Other BT PLC sections
 

19 October 2015

BT’s ethical hacking service keeps financial institutions secure online

Ethical hacking

Imagine you work at a bank or other financial institution. You’re in the office one day and you open up an email. Why not? It’s something most of us tend to do a lot.

Only this time your simple mouse click unleashes an alarming chain of events.

With that nonchalant push of your finger you unwittingly allow a hacker into your bank’s systems.

Then, before anybody is any the wiser, the hacker has created an admin account and swiftly retrieved tens of thousands of credit card numbers from a database.

After which they are more or less free to plunder funds at will.

But don’t despair because you might also want to imagine yourself breathing a sigh of relief when you discover that the hacker is actually one of the good guys. What he or she has just executed is known as an ‘ethical hack’.

Ethical hacking a security service designed to test the exposure of organisations to cyber-attacks.

Fit for finance

Recently, BT launched Assure Ethical Hacking for Finance, a new service geared specifically to retail banks, investment banks and insurance companies.

The wealth of valuable and sensitive personal data held by financial organisations makes them among the most attractive targets for malicious hackers and cyber-criminals.

This risk has intensified in recent years as more and more retail financial services move online and electronic trading is on the rise.

With its Assure Ethical Hacking for Finance service, BT is helping financial firms to mitigate the risk by finding vulnerabilities before malicious hackers do.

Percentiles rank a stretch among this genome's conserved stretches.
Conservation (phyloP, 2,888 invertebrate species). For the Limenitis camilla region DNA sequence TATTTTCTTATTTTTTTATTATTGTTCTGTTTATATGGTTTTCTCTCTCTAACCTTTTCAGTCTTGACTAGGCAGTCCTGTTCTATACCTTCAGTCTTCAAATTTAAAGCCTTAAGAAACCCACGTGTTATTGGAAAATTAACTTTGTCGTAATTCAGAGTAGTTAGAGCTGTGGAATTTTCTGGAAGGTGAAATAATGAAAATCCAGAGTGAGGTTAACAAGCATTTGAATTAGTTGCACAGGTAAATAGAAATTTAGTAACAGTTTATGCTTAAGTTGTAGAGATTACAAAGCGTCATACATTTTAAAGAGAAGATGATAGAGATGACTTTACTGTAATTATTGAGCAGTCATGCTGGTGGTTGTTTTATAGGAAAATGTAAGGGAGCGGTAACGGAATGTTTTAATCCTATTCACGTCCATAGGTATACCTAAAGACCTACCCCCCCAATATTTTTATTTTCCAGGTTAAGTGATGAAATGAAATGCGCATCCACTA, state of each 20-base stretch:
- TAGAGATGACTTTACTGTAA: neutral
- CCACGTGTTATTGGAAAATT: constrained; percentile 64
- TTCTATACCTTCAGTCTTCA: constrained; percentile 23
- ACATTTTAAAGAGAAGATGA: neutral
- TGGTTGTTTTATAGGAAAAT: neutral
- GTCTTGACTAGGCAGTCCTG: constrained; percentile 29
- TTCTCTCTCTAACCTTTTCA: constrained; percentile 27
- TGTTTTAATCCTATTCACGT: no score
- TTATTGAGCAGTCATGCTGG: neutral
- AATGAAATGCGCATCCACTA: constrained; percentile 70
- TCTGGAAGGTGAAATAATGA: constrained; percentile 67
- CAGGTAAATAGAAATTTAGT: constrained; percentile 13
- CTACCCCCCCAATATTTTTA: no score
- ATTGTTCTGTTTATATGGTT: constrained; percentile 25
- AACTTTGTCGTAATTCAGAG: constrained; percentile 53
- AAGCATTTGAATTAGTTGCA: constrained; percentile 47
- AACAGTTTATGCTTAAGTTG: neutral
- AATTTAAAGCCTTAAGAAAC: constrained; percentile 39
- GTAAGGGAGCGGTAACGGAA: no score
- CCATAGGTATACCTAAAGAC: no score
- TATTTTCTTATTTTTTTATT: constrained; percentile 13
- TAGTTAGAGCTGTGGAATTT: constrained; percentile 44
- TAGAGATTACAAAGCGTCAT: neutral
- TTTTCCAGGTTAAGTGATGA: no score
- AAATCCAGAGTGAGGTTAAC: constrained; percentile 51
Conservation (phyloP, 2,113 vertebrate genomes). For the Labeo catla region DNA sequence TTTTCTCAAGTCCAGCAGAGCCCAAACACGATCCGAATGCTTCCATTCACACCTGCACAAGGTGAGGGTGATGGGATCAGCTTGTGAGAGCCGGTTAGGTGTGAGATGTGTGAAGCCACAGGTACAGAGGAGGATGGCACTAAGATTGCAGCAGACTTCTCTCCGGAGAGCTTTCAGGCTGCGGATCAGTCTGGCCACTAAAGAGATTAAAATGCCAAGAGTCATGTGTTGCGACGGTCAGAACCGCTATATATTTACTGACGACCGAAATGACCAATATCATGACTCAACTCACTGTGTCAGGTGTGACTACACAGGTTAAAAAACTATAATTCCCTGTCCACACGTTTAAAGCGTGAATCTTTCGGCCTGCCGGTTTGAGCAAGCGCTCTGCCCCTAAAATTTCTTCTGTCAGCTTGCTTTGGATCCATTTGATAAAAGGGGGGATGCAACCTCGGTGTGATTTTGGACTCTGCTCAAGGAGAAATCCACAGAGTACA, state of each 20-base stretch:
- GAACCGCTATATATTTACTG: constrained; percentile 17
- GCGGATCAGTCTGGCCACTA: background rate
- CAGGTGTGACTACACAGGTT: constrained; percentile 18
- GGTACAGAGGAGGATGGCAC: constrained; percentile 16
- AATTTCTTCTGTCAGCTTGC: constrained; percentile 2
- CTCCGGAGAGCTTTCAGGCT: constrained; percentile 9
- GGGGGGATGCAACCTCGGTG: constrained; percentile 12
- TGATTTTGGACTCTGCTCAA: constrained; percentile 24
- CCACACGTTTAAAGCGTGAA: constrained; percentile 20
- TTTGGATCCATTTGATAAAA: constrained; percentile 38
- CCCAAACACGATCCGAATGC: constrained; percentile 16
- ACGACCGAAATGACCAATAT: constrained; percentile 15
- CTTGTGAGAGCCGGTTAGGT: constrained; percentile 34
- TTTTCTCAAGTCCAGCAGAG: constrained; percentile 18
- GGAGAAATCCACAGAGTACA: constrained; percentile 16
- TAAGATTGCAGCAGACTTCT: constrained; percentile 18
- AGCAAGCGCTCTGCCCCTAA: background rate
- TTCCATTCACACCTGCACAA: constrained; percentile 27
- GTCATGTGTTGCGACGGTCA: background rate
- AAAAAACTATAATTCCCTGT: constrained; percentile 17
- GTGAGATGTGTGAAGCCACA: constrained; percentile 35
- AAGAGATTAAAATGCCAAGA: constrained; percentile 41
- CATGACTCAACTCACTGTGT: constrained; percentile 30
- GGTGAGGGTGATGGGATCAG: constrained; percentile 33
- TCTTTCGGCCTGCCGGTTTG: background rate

The service uses mature methodologies that mimic those of ‘black hats’ or malicious attackers to provide a range of tests targeted at the various entry points to a bank’s IT systems as well as perceived ‘weak points’ of an organisation. These include phishing scams, mobile devices and hardware from laptops to printers, internal and external networks, databases and complex enterprise resource planning systems.

Social engineering

BT not only tests and verifies systems that can access the network but also checks for risks of human failure, for example by using social engineering to test how employees are applying the policies in place.

Assure ‘Ethical Hacking for Finance’ will enable BT to use CREST certified Simulated Targeted Attack and Response (STAR) services to help financial services firms to develop the most robust security solutions, making sure sensitive customer data remains secure.

Mark Hughes, chief executive of BT Security, said: “The prospect of accessing confidential financial information is a powerful lure for hackers so few companies attract as much online criminal attention as banks. We encourage all financial institutions to put themselves through a rigorous series of cyber-security simulations, whereby our ethical hacking consultants push the cyber defences of financial institutions to the limit